Fallen Gods Trilogy

Award-winning author, K.N. Lee introduces Goddess of War, a set of fast-paced novellas that take place in the same universe as the #1 international bestseller, Rise of the Flame.

Unsuspecting humans. Fallen gods in disguise. A battle for the entire universe.

After escaping the Vault, a prison for gods, twin siblings Preeti and Vineet make a desperate journey to the human world where they must impersonate the race they are meant to rule and protect.

The plan was simple: wait three years until their Enlightenment, when they will be powerful enough to fight back against the Goddess of Law, the woman that imprisoned them and is now determined to kill them and assert herself as ruler of the gods. But, a forbidden romance with a rebellious prince has Preeti losing sight of role as the Goddess of War.

Preeti and Vineet are thrust into a war for more than their lives, but their souls, and those of the humans they have grown to love.

FROM INSIDE A cage, the world seemed bleak.

Especially for the children of a god that had been sent to his eternal slumber. Even if their father was one of the lesser gods, the twins were meant to rule them all.

They had been chosen through an act of sacrifice. None of that mattered now.

Their beautiful manor was the scene of a massacre. Mother and father were dead.

Now the Vault was their home, with all of its dark and dismal glory.

They couldn’t even grieve the loss of their parents in peace.

Preeti could barely lift her head from resting on her brother, Vineet’s lap when Pavvi entered the dungeons.

Dressed in leather armor made in Pollos by the Dreamweavers, he was too skinny to even be considered for any occupation in the army other than a prison guard.

With wild red hair and freckles scattered all over his cheekbones, Pavvi reminded Preeti of a ragdoll she used to have as a child.

Vineet smoothed Preeti’s hair. He leaned down to whisper in her ear. “It’s time.”

Pavvi pressed his smug face to the bars as he looked down at them.

“Supper time!”

Preeti winced as he poured their soup onto the already damp stone floor. As she watched the thin liquid splash and trail though the floor’s creases, her stomach grumbled. Neither of the twins had eaten in days. Pavvi only fed them their meals once a week, and that cycle had gone on for months.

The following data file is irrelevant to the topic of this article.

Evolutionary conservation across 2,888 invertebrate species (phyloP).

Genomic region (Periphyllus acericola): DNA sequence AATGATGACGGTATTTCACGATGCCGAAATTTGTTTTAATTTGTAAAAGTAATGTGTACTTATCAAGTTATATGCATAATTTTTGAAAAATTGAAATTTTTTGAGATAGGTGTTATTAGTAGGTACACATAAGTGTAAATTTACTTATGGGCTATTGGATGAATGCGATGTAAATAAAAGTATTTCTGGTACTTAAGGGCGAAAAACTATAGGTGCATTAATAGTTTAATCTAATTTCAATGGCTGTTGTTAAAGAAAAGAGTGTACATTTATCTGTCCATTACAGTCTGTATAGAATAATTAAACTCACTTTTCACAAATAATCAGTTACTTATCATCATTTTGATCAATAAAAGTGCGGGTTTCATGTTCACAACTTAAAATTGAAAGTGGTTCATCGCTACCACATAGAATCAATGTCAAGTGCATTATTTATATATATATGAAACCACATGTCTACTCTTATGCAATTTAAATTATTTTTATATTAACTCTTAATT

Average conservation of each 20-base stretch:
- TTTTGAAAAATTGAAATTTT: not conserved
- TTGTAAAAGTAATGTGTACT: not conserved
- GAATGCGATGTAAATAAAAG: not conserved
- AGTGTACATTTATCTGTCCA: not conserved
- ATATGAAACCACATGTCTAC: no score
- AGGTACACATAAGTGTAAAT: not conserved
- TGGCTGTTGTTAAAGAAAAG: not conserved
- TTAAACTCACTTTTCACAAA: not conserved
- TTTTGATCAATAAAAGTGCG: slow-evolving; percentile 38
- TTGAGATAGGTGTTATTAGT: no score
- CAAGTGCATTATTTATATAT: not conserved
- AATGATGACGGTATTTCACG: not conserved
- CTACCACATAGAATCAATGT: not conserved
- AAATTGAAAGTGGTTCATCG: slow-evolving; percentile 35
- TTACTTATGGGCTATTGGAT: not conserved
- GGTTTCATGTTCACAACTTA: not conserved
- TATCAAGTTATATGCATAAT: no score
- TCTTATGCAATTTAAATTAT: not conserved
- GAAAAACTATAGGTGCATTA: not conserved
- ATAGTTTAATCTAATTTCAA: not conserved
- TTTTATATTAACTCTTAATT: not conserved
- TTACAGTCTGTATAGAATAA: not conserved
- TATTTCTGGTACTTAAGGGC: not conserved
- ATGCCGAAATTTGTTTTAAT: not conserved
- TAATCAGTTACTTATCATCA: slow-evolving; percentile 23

“Just leave us alone, Pavvi,” Preeti said, her bright gray eyes glaring at him.

“Why? You’re so fun to watch suffer. Come now. Just lick it off the floor. I won’t tell anyone the infamous Latari twins eat just like dogs.”

Preeti’s face heated. If only she could get her hands on her swords. She imagined grabbing his lips with her fist and slicing them off with her sharpened blade.

Closing her eyes, she imagined his cries of agony.

One day…maybe today.

She’d never killed anyone and had never wanted to until she and Vineet were charged with treason and imprisoned by the Goddess of Law.

How could she convince anyone that they were frauds when everyone in attendance saw them get sacrificed, and come back from the Cliffs of Ranoun alive?

Preeti coughed, the back of her throat dry. She and Vineet would have to conserve their energy if they wanted to escape.

“Bastard,” Preeti said under her breath.

Pavvi kicked the bars with his thick boot. “What was that?”

Preeti sighed. It took everything in her to stand, even more, to hobble over to the bars of her cell. She wrapped her hands around the bars, standing right before him.

Pavvi jumped back, fear in his eyes.

“Get back!”

“Why do you have to be so hateful? What have we ever done to you?”